At the time I am was writing this post, the GEMA homepage is was down, most likely because of a distributed denial-of-service attack – the standard form of online protest organized by Anonymous. The rationale for the attack given in the video explicitly refers to the recent criticism by major label representatives and reads as follows (my translation): Read the rest of this entry »

In April this year, broadcasters, collecting societies, and representatives of the music and film industry in Germany publicly announced the foundation of the “Deutsche Content Allianz” (“German Content Alliance”) at a press conference in Berlin:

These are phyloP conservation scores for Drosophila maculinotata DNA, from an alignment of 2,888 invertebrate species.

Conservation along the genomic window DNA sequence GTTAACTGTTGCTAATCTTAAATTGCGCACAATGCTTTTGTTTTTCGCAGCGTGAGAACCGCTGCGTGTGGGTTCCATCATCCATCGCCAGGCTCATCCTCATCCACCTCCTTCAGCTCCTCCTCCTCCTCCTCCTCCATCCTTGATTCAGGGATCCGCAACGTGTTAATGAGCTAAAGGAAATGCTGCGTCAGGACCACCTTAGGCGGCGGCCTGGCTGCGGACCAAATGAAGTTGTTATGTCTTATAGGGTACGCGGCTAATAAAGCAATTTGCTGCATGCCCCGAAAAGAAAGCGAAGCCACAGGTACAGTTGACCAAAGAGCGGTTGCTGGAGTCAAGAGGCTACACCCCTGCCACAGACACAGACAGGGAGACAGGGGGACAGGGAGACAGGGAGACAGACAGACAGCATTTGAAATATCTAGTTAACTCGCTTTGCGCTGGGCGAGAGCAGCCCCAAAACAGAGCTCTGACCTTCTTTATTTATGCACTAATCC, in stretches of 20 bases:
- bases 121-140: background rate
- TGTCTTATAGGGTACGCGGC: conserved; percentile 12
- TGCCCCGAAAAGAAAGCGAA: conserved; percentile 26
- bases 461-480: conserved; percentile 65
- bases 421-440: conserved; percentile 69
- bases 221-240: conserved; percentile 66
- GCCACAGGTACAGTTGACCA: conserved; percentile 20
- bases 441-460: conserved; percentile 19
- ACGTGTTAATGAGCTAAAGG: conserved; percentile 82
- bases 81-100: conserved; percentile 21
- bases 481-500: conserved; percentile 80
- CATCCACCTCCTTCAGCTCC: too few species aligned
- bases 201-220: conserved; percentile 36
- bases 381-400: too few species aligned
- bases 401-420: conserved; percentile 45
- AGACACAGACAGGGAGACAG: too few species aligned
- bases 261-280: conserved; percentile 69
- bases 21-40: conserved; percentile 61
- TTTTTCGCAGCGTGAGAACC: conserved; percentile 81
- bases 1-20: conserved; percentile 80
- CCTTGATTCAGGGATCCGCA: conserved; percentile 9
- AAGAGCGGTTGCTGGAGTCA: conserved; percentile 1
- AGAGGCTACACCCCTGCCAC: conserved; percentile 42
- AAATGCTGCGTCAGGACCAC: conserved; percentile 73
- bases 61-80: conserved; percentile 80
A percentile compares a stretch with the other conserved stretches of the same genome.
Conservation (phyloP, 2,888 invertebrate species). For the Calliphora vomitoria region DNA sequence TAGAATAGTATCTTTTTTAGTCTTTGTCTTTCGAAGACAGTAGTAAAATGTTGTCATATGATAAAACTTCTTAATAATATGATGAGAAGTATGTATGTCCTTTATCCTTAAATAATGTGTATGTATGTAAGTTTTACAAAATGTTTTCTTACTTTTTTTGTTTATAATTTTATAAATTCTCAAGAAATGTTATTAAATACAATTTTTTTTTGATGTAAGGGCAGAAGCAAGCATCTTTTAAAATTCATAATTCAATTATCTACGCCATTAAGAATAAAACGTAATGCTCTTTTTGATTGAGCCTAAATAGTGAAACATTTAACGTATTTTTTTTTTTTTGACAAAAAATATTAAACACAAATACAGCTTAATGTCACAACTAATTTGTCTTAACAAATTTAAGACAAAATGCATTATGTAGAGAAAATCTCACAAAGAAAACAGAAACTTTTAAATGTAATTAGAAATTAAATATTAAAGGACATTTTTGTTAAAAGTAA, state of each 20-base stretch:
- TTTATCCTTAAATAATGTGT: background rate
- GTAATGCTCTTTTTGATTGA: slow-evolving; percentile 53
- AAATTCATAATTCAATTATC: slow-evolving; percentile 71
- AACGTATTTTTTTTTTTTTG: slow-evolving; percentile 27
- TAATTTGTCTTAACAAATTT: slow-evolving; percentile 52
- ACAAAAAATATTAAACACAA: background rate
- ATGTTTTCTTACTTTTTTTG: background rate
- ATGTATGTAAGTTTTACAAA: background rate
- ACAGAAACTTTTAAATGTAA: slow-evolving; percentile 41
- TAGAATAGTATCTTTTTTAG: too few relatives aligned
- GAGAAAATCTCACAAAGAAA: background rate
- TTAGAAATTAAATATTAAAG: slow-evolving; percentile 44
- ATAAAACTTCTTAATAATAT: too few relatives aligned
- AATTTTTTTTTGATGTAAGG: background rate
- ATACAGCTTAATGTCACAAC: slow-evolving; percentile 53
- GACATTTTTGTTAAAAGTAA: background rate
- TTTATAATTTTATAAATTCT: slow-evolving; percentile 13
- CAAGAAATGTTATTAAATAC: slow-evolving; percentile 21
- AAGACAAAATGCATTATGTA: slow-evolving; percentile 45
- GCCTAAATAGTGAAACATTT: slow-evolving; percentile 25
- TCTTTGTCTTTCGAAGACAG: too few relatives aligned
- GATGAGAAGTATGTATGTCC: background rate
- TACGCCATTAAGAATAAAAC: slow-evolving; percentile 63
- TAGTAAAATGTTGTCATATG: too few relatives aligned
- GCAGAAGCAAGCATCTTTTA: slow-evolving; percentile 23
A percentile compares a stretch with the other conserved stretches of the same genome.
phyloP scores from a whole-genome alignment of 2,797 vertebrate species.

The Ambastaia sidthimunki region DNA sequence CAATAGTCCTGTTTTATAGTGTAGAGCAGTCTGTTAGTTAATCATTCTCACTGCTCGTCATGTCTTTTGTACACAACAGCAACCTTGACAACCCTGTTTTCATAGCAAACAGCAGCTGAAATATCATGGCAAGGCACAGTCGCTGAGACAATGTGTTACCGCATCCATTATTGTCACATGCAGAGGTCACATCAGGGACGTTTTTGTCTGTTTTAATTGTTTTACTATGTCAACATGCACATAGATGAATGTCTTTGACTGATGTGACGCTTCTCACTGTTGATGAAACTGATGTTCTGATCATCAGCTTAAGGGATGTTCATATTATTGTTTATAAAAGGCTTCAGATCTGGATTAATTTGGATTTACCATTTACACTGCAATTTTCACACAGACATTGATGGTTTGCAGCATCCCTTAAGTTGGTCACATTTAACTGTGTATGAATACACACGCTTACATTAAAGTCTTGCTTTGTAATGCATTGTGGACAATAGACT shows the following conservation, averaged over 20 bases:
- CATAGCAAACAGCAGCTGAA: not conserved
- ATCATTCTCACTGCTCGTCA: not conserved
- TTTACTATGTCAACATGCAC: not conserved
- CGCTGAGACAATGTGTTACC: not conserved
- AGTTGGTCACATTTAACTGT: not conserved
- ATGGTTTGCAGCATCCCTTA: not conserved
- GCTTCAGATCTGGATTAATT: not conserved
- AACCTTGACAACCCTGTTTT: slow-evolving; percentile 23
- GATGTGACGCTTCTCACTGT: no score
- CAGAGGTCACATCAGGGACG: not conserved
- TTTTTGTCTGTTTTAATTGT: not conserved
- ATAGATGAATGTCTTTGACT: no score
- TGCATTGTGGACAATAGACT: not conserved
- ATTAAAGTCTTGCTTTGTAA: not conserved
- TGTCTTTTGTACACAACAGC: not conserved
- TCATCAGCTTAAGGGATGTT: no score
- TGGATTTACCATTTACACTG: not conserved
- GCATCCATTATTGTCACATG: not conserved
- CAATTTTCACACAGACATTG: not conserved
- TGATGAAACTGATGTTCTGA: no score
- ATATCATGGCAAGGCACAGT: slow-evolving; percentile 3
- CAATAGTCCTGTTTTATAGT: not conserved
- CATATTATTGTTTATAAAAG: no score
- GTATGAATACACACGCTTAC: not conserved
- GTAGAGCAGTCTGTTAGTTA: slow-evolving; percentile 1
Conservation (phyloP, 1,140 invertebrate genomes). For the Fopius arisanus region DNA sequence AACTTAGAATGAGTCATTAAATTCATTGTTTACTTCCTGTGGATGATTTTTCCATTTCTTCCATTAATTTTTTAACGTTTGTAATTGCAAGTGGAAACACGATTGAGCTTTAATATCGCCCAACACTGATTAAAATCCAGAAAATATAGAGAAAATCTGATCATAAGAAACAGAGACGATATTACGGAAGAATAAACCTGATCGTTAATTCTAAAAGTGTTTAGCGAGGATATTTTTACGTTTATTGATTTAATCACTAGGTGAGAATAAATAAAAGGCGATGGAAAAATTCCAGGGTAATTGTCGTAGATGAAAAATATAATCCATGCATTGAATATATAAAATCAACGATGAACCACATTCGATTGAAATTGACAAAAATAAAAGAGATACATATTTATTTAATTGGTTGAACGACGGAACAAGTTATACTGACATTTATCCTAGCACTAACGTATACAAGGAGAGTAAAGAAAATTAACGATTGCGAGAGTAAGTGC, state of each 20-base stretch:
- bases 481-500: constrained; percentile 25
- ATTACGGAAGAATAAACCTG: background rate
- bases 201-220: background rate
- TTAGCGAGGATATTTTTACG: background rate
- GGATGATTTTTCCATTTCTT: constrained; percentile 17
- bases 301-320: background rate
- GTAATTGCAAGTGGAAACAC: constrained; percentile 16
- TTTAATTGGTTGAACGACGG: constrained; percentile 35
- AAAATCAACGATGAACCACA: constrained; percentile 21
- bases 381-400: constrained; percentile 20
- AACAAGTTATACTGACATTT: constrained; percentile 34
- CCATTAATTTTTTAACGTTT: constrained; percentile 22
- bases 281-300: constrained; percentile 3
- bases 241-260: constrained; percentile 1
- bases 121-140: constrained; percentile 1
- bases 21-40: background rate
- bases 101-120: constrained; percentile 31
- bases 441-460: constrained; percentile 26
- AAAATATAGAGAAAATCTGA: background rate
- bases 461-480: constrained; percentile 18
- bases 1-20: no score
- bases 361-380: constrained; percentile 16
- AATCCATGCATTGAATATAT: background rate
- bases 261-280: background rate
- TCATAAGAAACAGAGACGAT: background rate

Member sof the German Content Alliance

Source: Stefan Krempl / heise.de

Harald Heker, CEO of the leading German collecting society GEMA, even praised the initiative as an “important closing of ranks” among rights holders (via heise.de, German only).

Only two months later, this coalition exhibits some severe cracks. And the reason for these cracks is the extensive blocking of YouTube videos demanded by GEMA – something we have repeatedly discussed on this blog (see, for example, “Viral Web Videos and Blocked Talent” and, most recently, “Art Across Borders“). Originally, blocked videos only delivered a page stating that the video was not available “in your country” and referring to the rights holder – the latter mostly being one of the leading media corporations such as Universal, Warner or Sony. Read the rest of this entry »